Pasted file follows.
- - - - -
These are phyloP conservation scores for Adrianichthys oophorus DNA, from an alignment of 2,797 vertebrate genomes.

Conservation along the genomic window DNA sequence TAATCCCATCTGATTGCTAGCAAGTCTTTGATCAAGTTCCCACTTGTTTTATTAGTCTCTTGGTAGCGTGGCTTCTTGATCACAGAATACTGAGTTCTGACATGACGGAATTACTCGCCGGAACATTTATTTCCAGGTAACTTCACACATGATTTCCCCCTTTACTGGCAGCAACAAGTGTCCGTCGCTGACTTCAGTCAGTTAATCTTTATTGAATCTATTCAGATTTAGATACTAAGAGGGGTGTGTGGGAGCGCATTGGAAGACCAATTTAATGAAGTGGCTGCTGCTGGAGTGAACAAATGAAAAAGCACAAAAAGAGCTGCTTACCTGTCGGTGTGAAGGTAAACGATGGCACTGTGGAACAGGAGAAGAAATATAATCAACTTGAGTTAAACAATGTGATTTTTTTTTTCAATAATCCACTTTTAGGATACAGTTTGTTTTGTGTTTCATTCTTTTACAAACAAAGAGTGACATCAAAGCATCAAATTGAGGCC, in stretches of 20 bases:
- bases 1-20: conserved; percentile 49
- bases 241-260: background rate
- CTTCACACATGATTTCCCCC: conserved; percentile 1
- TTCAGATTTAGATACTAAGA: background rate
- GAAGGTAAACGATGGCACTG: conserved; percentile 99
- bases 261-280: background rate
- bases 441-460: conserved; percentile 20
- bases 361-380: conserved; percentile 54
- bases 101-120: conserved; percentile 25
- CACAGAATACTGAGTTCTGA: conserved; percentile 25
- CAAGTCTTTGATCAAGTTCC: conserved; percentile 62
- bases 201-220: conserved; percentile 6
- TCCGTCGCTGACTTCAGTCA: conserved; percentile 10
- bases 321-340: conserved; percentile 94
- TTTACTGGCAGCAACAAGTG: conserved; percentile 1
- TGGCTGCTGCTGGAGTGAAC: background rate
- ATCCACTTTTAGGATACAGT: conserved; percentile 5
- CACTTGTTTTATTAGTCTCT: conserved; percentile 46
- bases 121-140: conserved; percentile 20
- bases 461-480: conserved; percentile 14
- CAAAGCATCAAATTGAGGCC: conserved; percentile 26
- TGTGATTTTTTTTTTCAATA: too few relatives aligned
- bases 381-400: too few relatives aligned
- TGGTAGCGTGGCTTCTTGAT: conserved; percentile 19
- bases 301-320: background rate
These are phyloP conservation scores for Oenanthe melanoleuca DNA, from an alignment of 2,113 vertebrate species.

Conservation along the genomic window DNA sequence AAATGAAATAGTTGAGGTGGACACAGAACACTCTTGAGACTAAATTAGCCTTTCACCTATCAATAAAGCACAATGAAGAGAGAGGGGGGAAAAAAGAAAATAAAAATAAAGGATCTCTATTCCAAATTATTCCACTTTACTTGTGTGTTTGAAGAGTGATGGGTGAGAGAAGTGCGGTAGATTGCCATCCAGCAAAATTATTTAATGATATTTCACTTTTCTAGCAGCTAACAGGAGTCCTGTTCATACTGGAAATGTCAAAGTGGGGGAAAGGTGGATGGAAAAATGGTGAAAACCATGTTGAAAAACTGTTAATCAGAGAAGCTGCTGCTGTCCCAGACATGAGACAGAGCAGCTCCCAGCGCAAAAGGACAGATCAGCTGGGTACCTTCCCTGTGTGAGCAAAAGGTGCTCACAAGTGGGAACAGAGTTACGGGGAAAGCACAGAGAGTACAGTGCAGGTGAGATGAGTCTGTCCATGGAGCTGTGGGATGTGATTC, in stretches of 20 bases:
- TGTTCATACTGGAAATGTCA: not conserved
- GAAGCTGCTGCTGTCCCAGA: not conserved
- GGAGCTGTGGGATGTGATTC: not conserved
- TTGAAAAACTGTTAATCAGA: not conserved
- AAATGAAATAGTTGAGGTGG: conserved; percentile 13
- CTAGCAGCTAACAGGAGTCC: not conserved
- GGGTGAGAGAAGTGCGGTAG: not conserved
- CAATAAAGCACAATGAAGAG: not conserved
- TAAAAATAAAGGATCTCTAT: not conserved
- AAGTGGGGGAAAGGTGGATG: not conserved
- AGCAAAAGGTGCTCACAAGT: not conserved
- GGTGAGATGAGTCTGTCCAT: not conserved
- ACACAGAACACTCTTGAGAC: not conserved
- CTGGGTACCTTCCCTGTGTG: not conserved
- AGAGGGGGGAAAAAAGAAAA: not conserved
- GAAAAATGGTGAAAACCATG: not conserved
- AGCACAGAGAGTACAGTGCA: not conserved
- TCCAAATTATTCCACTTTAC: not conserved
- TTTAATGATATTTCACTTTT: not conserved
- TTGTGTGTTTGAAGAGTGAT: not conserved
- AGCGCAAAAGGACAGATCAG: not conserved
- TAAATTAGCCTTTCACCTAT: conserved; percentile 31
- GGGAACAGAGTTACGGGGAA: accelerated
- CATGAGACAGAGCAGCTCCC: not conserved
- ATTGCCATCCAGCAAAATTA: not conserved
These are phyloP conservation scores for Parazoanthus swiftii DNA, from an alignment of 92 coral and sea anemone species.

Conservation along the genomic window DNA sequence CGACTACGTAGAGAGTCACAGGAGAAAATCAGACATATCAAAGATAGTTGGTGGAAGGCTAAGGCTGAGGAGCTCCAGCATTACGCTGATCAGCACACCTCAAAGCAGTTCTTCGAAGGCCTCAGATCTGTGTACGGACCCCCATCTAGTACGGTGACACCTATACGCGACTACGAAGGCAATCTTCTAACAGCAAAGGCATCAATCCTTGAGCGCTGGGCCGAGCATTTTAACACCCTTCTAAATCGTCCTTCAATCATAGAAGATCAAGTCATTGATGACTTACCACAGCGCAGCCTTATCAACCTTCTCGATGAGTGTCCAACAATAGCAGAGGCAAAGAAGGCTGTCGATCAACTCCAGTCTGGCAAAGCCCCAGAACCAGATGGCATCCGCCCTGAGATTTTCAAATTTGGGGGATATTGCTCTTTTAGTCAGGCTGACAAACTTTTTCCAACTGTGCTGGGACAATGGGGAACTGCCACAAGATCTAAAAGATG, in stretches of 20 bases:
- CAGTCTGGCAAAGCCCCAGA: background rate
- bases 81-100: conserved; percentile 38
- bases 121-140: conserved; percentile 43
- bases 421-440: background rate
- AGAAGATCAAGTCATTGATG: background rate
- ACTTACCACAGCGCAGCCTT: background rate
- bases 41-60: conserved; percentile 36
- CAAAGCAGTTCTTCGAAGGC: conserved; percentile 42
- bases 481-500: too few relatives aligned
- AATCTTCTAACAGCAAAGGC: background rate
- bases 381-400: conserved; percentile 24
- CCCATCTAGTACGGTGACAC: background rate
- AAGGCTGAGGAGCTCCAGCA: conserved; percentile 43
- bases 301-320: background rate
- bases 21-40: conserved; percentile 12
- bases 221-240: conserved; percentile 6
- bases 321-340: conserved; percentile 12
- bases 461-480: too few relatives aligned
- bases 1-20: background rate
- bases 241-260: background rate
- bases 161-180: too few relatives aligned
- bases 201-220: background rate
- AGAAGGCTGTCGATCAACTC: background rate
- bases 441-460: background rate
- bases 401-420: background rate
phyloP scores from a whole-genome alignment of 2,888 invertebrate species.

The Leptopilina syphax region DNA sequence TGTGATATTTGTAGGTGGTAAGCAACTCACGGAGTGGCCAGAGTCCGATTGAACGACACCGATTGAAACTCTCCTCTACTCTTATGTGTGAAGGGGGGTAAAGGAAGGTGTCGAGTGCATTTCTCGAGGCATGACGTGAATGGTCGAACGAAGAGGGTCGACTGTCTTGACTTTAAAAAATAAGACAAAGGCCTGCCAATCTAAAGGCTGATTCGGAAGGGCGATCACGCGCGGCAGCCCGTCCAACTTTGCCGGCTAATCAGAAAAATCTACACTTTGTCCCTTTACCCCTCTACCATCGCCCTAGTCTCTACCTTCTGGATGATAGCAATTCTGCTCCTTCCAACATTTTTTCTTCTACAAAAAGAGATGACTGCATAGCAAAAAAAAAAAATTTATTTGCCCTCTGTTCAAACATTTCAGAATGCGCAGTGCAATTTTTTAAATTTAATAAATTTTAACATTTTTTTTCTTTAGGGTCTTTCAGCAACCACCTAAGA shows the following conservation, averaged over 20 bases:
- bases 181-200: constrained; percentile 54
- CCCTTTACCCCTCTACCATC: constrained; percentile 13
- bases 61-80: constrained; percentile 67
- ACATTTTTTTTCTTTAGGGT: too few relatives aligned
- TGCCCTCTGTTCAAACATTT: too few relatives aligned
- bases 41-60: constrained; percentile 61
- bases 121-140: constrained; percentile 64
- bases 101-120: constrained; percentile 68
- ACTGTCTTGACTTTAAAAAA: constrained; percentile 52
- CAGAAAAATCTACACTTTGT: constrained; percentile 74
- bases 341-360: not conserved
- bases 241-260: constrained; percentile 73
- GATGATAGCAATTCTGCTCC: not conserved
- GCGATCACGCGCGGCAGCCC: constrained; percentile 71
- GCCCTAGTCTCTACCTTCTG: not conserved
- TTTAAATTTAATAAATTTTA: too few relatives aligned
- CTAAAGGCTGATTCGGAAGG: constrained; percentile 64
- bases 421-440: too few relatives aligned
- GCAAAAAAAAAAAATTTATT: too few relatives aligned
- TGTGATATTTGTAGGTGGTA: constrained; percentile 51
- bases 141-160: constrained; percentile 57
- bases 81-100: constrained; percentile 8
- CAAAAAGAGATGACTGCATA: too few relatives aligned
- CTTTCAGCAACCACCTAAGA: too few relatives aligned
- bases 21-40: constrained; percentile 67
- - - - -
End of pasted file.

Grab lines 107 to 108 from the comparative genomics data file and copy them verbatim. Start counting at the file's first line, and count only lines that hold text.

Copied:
- CTTTCAGCAACCACCTAAGA: too few relatives aligned
- bases 21-40: constrained; percentile 67